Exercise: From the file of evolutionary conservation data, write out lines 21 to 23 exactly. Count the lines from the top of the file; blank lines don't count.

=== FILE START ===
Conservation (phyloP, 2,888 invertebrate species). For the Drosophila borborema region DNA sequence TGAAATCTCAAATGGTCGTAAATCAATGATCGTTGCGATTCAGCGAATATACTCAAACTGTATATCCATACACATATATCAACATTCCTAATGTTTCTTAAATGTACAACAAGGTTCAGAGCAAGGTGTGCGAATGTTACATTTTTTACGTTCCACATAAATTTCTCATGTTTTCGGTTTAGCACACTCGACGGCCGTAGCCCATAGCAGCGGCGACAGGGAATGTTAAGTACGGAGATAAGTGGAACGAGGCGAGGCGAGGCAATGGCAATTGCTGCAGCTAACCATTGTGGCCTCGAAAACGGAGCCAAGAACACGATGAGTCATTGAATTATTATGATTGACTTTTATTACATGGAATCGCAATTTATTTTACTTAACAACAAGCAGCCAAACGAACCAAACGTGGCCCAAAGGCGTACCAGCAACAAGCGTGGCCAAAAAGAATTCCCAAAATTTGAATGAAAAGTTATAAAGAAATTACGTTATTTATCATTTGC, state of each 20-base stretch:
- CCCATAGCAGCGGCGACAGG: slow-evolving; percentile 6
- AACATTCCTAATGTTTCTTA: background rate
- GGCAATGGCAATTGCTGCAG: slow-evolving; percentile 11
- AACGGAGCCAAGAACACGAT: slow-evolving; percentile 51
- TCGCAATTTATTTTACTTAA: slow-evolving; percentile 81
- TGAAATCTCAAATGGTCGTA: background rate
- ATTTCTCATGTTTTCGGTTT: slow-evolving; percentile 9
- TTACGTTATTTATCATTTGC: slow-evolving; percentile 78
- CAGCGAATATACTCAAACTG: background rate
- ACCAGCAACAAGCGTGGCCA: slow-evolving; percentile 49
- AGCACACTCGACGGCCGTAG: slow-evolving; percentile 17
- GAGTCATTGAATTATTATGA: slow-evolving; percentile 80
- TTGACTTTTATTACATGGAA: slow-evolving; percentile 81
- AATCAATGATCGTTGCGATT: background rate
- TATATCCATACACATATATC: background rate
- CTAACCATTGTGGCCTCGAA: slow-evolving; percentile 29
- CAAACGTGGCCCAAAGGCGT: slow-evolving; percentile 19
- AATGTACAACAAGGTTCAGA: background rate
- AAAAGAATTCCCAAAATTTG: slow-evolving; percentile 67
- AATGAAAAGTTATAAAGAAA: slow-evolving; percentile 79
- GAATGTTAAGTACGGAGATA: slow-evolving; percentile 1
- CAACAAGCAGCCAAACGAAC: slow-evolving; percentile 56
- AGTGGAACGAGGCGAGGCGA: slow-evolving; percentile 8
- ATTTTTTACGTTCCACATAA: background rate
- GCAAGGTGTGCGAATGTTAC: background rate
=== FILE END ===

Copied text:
- AATGAAAAGTTATAAAGAAA: slow-evolving; percentile 79
- GAATGTTAAGTACGGAGATA: slow-evolving; percentile 1
- CAACAAGCAGCCAAACGAAC: slow-evolving; percentile 56